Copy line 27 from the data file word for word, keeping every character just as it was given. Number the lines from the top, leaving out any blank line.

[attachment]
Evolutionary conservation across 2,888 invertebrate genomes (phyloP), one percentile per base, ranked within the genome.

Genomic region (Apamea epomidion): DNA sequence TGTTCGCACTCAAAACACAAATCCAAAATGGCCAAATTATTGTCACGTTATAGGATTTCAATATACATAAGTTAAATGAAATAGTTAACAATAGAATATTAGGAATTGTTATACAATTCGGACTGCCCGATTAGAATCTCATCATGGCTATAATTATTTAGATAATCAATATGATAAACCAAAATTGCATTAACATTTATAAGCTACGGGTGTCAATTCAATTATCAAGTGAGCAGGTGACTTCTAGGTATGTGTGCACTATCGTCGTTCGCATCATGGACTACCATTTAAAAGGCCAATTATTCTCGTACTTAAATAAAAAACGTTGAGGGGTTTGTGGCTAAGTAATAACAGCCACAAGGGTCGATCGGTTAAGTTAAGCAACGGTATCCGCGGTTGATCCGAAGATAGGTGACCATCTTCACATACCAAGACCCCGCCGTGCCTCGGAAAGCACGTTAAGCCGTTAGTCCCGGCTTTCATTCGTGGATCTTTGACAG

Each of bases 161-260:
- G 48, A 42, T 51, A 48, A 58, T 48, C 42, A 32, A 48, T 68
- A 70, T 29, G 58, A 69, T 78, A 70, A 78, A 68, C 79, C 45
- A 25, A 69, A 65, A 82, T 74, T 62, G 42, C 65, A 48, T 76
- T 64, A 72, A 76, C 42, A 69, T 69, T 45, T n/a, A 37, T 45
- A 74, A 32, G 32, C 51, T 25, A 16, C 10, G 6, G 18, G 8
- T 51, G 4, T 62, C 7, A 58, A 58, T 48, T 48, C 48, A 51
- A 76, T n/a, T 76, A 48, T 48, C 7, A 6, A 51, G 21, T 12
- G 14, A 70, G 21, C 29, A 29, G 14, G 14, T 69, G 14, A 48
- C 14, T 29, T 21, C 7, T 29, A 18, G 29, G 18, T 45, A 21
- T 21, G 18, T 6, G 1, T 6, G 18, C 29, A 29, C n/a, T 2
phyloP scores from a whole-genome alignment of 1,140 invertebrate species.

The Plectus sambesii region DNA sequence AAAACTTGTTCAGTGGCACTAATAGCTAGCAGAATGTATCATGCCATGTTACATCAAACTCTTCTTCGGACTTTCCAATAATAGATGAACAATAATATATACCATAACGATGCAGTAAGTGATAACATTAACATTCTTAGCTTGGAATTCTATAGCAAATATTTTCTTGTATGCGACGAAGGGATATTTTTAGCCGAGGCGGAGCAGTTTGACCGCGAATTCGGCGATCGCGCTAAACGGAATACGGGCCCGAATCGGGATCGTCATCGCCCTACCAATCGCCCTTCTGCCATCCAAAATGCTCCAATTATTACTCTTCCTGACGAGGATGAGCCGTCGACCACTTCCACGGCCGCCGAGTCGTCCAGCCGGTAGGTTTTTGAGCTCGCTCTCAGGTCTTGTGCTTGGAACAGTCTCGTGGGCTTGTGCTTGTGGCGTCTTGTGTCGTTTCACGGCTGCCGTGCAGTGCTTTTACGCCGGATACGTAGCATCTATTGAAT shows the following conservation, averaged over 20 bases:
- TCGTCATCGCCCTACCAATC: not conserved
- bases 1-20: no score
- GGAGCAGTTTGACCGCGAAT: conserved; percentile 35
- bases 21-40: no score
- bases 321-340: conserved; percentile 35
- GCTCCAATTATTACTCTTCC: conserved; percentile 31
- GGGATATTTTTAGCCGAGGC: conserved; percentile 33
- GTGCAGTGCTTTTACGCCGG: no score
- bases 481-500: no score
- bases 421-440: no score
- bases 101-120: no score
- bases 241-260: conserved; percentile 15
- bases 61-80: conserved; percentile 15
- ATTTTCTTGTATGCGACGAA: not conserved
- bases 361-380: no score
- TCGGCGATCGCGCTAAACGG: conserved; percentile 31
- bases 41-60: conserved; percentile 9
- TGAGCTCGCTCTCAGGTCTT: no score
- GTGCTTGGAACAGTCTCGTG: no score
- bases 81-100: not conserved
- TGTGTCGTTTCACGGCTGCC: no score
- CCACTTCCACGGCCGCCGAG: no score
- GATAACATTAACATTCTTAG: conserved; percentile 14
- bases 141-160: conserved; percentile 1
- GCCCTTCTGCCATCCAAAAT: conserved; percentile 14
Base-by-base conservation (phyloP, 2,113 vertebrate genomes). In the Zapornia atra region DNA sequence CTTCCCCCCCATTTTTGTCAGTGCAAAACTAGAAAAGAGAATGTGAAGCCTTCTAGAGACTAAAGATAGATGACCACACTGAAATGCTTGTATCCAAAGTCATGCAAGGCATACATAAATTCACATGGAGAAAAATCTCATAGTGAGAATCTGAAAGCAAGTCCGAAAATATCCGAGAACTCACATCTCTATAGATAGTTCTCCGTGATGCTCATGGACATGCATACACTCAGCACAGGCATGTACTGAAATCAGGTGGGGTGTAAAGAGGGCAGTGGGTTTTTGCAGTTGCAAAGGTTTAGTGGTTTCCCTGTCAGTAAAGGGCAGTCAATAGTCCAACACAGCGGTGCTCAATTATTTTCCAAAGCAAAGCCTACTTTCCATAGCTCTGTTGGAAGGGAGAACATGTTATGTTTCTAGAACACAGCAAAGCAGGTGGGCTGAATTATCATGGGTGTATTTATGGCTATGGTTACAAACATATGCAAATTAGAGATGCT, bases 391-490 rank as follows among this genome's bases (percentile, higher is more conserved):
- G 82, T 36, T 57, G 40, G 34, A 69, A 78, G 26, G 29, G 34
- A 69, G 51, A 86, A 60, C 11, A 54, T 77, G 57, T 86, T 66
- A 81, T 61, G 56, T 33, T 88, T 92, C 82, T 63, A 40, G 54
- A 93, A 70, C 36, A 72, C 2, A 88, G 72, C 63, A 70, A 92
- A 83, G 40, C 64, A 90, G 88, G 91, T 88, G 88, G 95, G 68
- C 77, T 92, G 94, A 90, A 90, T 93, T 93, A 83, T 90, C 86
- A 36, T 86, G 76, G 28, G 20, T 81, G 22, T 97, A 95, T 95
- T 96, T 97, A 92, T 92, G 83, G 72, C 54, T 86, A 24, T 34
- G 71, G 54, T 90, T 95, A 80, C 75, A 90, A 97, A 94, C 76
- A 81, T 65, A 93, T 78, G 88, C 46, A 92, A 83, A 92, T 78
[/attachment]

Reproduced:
- bases 241-260: conserved; percentile 15